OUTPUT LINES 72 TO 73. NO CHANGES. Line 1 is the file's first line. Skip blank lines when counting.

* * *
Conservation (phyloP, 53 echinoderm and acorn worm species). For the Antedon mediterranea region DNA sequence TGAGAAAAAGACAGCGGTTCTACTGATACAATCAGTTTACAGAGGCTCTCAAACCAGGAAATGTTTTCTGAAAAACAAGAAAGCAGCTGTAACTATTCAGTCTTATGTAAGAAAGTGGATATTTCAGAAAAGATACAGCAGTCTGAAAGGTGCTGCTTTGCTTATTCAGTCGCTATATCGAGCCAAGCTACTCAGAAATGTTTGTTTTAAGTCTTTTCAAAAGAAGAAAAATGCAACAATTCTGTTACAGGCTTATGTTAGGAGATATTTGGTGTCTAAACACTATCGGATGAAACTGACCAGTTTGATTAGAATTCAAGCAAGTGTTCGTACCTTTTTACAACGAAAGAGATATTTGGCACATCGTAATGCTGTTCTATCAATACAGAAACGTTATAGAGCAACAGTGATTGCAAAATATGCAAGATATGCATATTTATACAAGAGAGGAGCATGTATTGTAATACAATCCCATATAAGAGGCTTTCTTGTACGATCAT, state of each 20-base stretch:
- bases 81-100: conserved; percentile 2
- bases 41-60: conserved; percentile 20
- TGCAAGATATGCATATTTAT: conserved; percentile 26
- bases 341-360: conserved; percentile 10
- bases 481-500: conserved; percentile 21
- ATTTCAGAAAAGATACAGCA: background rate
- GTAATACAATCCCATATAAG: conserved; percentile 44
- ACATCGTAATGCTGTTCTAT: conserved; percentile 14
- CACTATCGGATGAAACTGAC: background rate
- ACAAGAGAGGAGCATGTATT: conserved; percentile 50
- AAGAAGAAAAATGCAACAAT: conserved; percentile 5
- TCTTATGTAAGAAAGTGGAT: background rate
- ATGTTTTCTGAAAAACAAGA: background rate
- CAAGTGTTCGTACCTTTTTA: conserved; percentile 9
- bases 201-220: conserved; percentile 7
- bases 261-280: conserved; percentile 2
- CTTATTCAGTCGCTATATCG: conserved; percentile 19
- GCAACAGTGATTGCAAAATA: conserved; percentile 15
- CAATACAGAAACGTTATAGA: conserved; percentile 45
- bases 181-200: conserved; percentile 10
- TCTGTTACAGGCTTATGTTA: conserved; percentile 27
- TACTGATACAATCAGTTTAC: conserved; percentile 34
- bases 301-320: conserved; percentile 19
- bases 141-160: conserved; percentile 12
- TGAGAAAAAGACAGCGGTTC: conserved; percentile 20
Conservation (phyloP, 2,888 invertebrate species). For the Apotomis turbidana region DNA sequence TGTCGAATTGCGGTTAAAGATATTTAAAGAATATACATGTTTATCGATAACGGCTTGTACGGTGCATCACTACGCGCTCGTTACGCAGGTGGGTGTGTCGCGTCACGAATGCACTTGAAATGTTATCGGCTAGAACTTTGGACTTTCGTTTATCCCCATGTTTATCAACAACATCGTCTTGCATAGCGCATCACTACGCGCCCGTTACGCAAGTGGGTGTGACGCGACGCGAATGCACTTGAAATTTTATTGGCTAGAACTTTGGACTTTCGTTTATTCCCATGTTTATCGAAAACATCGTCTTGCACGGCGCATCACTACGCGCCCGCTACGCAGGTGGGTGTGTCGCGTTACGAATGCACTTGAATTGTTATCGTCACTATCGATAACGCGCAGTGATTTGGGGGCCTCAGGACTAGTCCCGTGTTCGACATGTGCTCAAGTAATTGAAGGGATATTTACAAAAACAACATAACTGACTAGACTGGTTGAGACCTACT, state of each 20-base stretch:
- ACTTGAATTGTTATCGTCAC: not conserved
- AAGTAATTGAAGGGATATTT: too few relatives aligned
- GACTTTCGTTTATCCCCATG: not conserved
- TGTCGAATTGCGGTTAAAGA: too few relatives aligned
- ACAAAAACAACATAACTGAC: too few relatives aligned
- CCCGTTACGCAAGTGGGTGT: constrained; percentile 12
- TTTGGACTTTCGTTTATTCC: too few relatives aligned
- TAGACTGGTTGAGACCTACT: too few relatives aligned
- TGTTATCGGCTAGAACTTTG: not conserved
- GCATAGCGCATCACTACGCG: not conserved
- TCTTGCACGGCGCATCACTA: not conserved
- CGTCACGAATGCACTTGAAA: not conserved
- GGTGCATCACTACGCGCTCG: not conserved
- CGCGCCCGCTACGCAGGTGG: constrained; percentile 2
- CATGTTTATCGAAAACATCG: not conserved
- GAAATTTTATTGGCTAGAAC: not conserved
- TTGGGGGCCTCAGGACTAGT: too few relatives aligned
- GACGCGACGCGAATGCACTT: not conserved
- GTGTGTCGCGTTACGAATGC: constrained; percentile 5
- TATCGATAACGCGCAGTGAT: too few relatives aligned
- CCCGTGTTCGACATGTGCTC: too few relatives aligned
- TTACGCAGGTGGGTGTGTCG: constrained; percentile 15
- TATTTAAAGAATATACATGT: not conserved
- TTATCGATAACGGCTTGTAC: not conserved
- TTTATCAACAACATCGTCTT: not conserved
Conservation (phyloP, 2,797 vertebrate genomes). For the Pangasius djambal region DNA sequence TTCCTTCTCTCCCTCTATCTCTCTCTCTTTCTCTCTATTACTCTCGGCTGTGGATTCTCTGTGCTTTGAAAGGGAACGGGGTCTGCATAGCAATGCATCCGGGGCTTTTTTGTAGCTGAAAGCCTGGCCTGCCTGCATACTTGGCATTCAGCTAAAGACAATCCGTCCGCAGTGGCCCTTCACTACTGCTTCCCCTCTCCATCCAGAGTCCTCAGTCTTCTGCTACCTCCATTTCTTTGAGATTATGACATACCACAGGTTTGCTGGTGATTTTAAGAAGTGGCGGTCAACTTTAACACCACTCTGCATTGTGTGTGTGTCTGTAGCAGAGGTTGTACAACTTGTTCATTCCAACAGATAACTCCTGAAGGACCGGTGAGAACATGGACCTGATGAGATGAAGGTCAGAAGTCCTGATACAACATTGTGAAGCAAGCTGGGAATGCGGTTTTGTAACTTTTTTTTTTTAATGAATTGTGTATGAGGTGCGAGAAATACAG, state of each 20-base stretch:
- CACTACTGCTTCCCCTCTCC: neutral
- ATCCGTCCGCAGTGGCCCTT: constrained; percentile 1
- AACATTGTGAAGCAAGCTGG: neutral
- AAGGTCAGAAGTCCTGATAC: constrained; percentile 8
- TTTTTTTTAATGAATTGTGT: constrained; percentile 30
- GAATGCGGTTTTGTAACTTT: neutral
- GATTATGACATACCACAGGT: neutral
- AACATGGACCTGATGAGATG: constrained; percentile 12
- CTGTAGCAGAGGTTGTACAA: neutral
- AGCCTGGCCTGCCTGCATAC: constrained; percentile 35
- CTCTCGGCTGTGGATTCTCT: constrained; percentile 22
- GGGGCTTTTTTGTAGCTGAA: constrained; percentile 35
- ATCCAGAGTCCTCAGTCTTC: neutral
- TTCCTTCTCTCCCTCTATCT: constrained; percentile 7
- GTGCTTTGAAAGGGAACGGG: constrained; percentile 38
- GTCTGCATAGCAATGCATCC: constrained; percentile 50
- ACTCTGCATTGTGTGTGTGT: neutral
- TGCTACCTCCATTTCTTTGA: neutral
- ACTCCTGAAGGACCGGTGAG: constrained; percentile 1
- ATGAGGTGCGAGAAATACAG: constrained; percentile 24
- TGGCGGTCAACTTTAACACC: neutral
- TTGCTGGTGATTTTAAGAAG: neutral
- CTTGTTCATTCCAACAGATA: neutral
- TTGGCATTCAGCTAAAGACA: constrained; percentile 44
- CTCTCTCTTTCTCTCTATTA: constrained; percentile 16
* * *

- ACTCCTGAAGGACCGGTGAG: constrained; percentile 1
- ATGAGGTGCGAGAAATACAG: constrained; percentile 24